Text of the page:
When my husband and I had 3 days of vacation together and he suggested we go to D.C., I readily accepted.  This time, I got to spend almost the entire day in the Museum of Natural History!  We still didn’t see all of it, but I saw the things I most wanted to.  The insect zoo was largely as I remembered it, except now they have a butterfly house too.  My husband, being the terribly good sport that he is (he’s scared of insects), handed over the $12 necessary for us to see the butterfly exhibit and in we went!  We spent over a half hour in the exhibit and I shot a good 300 butterfly photos.  However, I didn’t have my flashes with me, so I had to rely entirely on the lighting in the room.  That meant that the lighting is really wonky on a lot of the photos I took, but some of them look positively dreamy.  Here are my five favorites in the latter category:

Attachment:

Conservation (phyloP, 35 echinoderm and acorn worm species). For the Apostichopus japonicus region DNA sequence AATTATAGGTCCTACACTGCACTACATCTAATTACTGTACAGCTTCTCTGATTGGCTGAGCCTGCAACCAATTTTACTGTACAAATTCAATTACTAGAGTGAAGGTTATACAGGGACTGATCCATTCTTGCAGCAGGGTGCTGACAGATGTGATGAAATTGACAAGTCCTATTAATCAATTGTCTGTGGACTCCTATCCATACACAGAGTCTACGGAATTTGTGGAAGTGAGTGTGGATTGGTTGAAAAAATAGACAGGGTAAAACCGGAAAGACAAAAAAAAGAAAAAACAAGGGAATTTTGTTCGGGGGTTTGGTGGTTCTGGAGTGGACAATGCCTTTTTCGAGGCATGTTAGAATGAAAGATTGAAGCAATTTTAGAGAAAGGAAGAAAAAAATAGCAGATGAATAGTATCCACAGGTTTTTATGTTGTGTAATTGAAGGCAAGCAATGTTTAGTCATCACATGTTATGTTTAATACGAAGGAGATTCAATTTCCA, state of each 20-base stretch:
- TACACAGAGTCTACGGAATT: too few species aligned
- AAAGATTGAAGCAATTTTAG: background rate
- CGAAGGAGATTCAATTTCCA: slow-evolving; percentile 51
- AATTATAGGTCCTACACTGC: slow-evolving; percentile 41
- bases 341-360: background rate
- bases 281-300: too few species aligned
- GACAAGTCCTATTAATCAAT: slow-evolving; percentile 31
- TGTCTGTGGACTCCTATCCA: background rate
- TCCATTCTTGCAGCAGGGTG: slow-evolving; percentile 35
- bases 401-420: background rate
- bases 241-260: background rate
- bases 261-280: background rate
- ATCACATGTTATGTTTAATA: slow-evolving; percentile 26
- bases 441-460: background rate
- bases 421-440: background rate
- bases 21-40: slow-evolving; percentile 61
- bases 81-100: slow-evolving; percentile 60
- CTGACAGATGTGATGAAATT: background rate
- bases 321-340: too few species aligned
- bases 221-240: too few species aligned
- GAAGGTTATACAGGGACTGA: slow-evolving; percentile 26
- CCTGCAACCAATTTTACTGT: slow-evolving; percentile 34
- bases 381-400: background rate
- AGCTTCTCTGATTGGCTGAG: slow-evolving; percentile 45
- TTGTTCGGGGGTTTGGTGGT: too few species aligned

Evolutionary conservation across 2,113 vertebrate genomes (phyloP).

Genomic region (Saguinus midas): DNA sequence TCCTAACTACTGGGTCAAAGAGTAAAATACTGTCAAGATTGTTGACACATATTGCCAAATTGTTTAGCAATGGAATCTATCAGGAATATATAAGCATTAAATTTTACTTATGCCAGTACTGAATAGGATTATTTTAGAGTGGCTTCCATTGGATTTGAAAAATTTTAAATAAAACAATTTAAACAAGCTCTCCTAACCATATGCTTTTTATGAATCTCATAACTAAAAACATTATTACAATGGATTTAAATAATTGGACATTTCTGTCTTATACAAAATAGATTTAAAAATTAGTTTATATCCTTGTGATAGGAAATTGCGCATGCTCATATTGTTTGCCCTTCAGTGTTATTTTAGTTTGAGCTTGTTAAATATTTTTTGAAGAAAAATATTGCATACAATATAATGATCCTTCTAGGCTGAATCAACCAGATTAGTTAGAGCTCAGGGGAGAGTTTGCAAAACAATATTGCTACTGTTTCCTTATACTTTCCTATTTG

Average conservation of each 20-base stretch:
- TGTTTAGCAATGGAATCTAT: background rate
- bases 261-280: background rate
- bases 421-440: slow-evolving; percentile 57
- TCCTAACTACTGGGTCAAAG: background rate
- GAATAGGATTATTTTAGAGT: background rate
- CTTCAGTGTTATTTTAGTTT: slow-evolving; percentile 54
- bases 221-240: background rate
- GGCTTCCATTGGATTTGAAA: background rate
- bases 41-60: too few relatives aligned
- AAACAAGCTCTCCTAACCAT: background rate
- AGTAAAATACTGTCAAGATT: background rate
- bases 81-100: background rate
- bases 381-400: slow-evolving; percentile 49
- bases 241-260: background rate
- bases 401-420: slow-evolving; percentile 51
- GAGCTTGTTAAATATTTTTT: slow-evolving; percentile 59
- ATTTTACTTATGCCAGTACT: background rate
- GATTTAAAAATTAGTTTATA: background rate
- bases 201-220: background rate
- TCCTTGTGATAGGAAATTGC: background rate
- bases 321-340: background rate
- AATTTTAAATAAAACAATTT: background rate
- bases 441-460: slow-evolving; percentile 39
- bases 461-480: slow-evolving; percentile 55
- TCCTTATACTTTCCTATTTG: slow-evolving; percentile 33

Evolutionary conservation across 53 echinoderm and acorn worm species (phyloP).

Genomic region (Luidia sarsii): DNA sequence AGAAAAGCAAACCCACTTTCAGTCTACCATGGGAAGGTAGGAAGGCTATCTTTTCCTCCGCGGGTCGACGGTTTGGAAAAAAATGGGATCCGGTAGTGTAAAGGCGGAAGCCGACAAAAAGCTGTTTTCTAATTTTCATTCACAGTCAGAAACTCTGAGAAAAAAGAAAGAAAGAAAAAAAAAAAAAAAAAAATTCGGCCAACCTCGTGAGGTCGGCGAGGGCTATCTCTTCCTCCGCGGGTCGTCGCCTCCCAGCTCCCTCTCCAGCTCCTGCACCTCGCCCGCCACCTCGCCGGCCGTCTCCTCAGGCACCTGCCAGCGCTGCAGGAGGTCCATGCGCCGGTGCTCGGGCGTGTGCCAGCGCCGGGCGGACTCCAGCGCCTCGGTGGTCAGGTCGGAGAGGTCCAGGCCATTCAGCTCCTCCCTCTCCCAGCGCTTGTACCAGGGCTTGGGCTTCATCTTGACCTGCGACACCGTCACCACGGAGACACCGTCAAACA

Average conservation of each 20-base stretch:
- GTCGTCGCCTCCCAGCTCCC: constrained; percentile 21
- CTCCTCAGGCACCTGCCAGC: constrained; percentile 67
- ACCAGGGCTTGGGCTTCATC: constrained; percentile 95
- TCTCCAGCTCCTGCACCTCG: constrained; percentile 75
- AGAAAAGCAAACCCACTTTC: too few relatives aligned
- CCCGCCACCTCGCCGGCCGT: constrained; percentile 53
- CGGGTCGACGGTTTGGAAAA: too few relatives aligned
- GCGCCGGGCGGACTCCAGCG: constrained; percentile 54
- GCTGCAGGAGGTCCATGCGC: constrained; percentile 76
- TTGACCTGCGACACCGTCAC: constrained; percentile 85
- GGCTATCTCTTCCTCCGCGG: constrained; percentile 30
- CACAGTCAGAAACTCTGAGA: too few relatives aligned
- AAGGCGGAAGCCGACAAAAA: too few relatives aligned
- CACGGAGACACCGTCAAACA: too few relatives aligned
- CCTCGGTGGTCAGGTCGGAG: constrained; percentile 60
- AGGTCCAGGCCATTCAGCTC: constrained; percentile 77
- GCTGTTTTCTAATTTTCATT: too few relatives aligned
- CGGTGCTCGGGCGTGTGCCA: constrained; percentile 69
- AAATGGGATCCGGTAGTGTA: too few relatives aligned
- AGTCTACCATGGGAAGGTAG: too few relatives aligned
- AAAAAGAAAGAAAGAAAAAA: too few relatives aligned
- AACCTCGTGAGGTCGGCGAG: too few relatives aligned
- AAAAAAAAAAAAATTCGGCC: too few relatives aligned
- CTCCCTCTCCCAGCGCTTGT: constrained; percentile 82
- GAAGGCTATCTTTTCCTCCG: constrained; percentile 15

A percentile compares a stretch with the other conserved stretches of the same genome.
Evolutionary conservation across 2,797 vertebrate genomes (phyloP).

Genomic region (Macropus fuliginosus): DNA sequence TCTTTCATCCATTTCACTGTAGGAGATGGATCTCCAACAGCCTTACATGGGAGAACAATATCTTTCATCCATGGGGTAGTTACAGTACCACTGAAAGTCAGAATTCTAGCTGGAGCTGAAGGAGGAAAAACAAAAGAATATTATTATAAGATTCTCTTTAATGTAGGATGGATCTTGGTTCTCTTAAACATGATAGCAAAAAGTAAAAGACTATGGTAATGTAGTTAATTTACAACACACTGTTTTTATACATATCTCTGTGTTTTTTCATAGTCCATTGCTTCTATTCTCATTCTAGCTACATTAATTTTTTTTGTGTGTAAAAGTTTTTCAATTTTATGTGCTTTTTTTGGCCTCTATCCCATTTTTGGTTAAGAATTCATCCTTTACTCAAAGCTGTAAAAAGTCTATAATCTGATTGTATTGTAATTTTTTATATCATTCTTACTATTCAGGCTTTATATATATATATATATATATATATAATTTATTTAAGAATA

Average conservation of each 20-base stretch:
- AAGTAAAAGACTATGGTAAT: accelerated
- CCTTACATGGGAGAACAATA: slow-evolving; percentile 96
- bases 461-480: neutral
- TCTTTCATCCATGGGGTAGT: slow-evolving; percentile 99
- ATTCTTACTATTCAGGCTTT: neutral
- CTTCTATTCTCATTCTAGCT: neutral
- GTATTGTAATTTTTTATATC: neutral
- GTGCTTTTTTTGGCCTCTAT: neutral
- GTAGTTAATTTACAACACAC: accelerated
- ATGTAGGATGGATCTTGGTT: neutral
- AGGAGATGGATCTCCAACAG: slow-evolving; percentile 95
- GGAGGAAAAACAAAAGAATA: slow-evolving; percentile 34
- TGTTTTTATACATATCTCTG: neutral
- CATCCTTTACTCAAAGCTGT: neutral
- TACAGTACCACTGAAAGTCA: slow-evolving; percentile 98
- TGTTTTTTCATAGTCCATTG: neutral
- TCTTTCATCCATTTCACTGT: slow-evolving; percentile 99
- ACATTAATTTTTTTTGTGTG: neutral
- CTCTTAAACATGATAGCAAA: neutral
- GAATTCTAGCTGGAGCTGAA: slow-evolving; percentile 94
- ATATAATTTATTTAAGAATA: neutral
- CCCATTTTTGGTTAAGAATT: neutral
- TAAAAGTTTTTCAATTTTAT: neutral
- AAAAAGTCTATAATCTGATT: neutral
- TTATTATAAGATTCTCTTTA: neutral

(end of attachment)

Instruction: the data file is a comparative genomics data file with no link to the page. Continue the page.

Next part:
Buckeye  Lemon Pansy

Buckeye

Lemon pansy

Thanks to Katie at Nature ID for pointing out that this butterfly is NOT in fact a buckeye!  I didn’t think it looked quite right because it was missing the second eyespot on the hind wing, but I assumed that the signage in the exhibit was up to date and accurately reflected the butterflies flying the day I was there. That was not the case, but Katie hunted down an ID for me: lemon pansy.  Thanks Katie!  What I wrote before is completely inaccurate, so now there’s no story associated with this butterfly apart from this: I thought it was pretty, so I took a photo.  Do I really need to say more?  :)

This is a local, American butterfly, but they have always held a special place in my heart.  Until I moved to North Carolina and started seeing them often, these were a really rare find for me.  My one and only buckeye has always been my most prized butterfly in my collection.  It was great to see them featured at the Smithsonian!